First in line on Saturday morning at the Rockland dump. Photo by Glenn Billington

My first memories of the Rockland dump, (I will always call it that) were very scary.

Back then the entrance was on upper Park Street. You took a right and drove most of the way to Limerock Street. The protocol was to back up to the edge, in the family sedan to a knee-high guardrail made from railroad iron.

Rockland dads used this opportunity to back up really fast and stop a foot away from the barrier, scaring the daylights out of little boys, of which I was one.

Mister man, that quarry was very deep back then – 300 feet deep at least. We know this now from listening to Dave Hoch, the last operator of the Lime Company. The cranes that lowered the dredges down into the quarry had spools that held 300 feet of cable. So, it was, more-or-less, that deep.

I did not want to get anywhere near the edge, for fear of going over. When I did get brave, I would toss something over the edge and count down till it landed with a crashing sound. One, two, three, four, five… Smash!

“Did you see that?!”

Also, back then pickup trucks were primarily for tradesmen, and were not as prevalent. Everyone went to the dump in the family sedan. These days sedan drivers at Rockland dump may experience “CTE” or “Contemplative Truck Envy.” A new pickup in this town gets christened on Limerock Street. Unless your truck comes with a bedliner, the first scratches will occur on a “dump run”… as it should be.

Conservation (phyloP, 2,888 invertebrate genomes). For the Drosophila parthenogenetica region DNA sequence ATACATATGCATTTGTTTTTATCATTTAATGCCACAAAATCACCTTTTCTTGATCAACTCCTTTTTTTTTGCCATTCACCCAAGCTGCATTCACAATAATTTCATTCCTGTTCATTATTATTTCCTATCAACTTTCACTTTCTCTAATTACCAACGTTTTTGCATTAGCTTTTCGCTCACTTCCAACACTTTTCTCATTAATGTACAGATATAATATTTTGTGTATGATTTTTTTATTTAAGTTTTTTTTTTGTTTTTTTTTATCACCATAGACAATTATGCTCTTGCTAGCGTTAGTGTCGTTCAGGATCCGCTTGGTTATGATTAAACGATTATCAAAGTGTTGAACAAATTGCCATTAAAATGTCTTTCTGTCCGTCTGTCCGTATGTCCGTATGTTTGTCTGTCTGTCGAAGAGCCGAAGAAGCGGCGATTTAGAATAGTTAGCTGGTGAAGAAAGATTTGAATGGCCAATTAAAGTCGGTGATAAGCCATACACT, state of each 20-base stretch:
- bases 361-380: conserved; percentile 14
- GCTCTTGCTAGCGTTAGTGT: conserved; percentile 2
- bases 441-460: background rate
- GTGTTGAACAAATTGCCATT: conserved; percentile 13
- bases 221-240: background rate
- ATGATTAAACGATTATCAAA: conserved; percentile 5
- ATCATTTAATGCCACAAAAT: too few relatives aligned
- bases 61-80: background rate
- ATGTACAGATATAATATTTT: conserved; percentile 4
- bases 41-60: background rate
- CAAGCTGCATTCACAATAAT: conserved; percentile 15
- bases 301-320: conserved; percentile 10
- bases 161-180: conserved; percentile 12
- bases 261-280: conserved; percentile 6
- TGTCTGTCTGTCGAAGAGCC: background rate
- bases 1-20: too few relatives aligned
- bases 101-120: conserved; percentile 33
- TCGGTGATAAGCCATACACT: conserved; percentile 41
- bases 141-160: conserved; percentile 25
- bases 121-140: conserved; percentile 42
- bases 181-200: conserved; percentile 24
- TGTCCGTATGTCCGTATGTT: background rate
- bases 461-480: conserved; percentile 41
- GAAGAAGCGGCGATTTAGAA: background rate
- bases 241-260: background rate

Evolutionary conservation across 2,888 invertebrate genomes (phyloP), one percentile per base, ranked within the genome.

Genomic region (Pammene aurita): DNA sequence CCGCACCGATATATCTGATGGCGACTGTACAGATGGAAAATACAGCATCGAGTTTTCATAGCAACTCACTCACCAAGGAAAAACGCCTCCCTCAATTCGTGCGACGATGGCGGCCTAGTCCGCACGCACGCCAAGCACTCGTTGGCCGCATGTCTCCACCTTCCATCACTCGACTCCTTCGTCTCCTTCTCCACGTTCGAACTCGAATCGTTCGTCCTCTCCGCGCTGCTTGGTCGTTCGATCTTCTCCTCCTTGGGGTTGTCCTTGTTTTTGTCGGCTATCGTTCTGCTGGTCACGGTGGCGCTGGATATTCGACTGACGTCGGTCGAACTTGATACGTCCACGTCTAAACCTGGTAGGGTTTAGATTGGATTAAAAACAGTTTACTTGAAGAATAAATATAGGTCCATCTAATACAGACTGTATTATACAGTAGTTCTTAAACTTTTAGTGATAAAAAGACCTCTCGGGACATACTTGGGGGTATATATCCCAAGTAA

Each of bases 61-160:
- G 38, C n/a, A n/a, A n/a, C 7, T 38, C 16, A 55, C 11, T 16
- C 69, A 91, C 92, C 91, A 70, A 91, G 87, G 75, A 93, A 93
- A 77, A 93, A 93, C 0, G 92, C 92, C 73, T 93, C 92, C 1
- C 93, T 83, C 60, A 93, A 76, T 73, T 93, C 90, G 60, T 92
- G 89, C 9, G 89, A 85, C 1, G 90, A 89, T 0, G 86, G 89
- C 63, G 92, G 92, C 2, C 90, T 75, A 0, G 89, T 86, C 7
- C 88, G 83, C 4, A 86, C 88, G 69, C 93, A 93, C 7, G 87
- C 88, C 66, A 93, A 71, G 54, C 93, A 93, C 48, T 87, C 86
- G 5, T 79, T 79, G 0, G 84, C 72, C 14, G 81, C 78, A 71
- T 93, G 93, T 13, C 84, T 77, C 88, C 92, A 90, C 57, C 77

We thought the dump would never fill up, just never. I went away to college and spent a couple of summers in Boothbay Harbor, and it did not fill up. It was not near as scary and we now entered on Limerock Street. Later, in 1990, we bought our old Rockland home and began renovations. I would demo a room full of lime plaster and head up Limerock Street to put the plaster back where it was quarried from back in the 1880s.

The dump has always been a meeting place. A place to see people from town who you might not see very often. One day I was talking to someone I had never met before, and he told me, “This place is the happiest place in town!” He continued, “it is the place where everyone goes to get rid of the stuff they don’t want anymore.”

This guy is very close to a real Rockland thing: The Crown Jewel of being a Rockland Tax Payer, is access to the dump.

When we have summer guests, they often wonder where it is I am going on Saturday morning with two trash cans, a recycling tote and a bunch of cardboard boxes. “Don’t you have pickup?” – No I drive one. “Why would you want to do that?” My explanation is hard for them to comprehend. It is just so satisfying. I load my truck a certain way so that everything is in order when I unload. When I get into the hopper building there can be no fooling around. I do not want to hold anyone up.

Saturdays can be very busy here at the Grass Ranch and I have lost track of time on occasion. The dump closes at 4 p.m. This can create something unpleasant indeed.

I call it “dump panic.”

You look at the dashboard and the readout says 3:40. “Holy old bald-headed Moses! Can I load the truck and get there by 4??”

You may be making dump runs all day and not get them all in. That can happen too. When we bailed out my mother’s house, it took a couple of months of weekends to empty out. There were Saturdays where there was not time enough during the day. We had “run out of dump runs.”

Honor the traditions of the Rockland dump, and as you create new ones to be handed down, remember this.

The dump closes at 4 p.m.

Glenn Billington is a lifelong resident of Rockland and has worked for The Courier-Gazette and The Free Press since 1989.

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